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Ou'd Poets but foresee how Plays would take, Then they cou'd tell what Epilogues to make; Whether to thank or blame their Audience most: で But that late Knowledge does much Hazard cost, 'Till Dice are thrown, there's nothing won, nor loft. So 'till the Thief has ftoll'n, he cannot know Whether he fhall e/cape the Law, or no. But Poets run much greater Hazards far, Than they who stand their Trials at the Barr; The Law provides a Curb for its own Fury, And fuffers fudges to direct the fury. But in this Court, what Diff'rence does appear! For every one's both Judge and Jury here; Nay, and what's worse, an Executioner. All have a Right and Title to fome Part, Each chufing that in which he has most Art. The dreadful Men of Learning all Confound, Unless the Fable's good, and Moral found. The Vizor-Masks, that are in Pit and Gallery, Approve, or Damn, the Repartee and Raillery. The Lady Criticks who are better read, Enquire if Characters are nicely bred?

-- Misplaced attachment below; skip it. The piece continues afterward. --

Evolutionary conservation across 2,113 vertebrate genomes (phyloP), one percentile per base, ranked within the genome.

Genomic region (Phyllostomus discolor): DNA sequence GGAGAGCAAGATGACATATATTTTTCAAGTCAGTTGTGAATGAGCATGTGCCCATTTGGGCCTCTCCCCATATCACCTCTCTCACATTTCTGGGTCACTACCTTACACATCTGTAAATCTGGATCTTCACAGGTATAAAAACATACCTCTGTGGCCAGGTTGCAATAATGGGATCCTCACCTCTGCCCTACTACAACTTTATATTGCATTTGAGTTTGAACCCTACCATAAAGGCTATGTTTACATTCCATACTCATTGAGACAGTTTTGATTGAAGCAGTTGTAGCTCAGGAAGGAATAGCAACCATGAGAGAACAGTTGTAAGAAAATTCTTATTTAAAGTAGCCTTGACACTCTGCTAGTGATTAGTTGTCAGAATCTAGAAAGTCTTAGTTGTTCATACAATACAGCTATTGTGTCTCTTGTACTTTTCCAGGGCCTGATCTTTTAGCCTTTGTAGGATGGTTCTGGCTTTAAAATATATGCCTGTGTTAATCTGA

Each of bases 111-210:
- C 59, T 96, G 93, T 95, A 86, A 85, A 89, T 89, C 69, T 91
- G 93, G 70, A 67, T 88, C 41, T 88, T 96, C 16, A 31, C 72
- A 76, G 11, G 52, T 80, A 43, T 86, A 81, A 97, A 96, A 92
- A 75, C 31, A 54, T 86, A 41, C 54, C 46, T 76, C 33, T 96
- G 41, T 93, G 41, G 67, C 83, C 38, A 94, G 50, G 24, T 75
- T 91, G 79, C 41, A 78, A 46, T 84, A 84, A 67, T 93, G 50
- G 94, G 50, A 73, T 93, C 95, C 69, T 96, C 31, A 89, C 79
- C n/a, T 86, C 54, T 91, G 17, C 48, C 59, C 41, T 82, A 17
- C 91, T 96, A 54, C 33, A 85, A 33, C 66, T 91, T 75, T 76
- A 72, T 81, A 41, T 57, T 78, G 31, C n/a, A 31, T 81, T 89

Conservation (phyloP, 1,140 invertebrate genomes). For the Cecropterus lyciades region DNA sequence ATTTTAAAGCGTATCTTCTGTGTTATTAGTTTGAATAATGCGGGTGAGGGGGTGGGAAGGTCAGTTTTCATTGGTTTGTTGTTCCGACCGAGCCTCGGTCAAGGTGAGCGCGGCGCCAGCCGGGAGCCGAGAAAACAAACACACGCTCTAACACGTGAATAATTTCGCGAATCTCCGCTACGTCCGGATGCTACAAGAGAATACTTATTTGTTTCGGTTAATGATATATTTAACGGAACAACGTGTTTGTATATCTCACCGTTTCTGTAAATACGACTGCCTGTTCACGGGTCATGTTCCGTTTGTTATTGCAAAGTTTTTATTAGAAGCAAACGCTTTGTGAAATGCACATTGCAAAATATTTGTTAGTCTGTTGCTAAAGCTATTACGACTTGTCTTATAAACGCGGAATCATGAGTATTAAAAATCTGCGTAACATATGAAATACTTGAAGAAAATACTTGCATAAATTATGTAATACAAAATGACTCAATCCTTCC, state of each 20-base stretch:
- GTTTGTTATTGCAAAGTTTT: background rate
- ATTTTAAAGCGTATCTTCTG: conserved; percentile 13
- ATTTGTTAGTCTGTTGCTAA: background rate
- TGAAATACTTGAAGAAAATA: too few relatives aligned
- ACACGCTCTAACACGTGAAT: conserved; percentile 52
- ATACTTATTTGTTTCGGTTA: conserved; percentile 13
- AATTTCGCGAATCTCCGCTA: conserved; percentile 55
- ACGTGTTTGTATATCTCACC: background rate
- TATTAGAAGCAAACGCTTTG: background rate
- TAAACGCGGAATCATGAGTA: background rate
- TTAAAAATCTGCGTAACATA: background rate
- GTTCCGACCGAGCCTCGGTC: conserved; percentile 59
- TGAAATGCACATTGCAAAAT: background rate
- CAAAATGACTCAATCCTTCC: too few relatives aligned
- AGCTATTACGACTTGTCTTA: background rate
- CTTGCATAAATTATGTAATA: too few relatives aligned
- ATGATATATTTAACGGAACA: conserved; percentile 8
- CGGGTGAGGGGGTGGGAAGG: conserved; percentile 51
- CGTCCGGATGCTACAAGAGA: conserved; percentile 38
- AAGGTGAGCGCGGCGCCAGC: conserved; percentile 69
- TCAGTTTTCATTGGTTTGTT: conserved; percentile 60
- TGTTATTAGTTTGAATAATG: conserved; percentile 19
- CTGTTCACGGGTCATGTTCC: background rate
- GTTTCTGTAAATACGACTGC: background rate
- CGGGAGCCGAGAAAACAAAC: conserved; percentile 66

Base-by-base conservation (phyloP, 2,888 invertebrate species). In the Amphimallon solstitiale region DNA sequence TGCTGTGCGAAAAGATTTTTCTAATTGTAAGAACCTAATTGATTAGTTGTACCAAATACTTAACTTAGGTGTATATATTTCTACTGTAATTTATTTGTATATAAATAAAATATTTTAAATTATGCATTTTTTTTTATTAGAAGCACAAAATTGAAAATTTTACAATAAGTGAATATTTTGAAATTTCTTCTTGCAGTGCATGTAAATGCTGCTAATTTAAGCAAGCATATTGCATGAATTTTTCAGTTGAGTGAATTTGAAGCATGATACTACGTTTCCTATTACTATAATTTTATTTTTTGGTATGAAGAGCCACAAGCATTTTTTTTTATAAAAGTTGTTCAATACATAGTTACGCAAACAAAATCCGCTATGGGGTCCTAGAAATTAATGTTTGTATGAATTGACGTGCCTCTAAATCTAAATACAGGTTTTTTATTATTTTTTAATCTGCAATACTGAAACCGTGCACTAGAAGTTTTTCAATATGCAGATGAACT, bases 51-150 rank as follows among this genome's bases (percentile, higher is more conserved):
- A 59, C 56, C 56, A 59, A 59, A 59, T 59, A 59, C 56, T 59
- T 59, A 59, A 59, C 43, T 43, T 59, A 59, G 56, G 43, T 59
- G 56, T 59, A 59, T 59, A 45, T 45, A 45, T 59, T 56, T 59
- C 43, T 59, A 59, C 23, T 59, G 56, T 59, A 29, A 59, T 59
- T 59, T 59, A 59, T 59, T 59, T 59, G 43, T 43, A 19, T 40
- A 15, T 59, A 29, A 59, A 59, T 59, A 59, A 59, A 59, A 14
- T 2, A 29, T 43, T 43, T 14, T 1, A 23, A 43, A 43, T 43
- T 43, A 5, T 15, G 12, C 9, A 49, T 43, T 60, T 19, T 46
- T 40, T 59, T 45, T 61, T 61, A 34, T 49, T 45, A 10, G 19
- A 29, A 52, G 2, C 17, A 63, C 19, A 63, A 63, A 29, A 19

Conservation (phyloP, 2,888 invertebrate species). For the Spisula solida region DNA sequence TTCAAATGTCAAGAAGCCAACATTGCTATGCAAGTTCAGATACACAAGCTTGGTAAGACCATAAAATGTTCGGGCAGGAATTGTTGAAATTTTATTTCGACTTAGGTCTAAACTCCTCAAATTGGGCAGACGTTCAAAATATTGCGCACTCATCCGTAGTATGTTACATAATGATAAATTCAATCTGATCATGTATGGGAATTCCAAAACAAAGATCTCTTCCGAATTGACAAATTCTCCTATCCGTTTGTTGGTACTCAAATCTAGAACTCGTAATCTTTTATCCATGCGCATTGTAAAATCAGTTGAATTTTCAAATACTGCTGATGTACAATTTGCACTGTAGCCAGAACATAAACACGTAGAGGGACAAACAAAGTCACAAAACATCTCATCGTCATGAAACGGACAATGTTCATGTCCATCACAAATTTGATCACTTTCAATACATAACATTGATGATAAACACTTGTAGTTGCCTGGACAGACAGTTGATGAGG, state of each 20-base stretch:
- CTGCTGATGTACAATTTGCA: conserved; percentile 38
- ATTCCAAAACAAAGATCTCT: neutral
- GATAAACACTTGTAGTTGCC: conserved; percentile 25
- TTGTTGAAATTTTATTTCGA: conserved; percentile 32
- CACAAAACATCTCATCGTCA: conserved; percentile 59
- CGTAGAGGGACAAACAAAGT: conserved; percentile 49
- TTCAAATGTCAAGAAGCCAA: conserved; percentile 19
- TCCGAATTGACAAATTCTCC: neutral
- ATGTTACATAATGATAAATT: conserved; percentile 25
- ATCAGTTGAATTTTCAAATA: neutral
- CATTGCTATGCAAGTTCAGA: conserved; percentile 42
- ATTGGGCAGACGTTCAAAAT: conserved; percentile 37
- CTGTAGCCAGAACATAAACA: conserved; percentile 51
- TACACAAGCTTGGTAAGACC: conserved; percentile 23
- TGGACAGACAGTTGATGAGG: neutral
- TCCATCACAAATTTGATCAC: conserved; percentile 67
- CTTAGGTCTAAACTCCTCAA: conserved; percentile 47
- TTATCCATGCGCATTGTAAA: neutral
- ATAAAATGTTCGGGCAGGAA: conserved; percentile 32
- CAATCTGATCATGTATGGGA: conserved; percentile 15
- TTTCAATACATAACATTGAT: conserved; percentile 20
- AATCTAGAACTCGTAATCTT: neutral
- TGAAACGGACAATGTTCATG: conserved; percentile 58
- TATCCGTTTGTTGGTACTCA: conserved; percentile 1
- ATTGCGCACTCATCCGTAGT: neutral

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If the foft things are penn'd and (poke with Grace?
They fudge of Action too, and Time, and Place;
In which we do not doubt but they're difcerning,
For that's a kind of Affignation Learning.
Beans judge of Dre/s; the Witlings judge of Songs;
The Cuckoldom, of Ancient Right, to Cits belongs.
Thus poor Poets the Favour are deny'd,
Even to make Exceptions, when they're Try'd.
'Tis hard that they must ev'ry one admit.
Methinks I fee fome Faces in the Pit,
Which must of Confequence be Foes to Wit.
You who can fudge, to Sentence may proceed;
But tho' he cannot Write, let him be freed
At least from their Contempt, who cannot Read.
FINI S.

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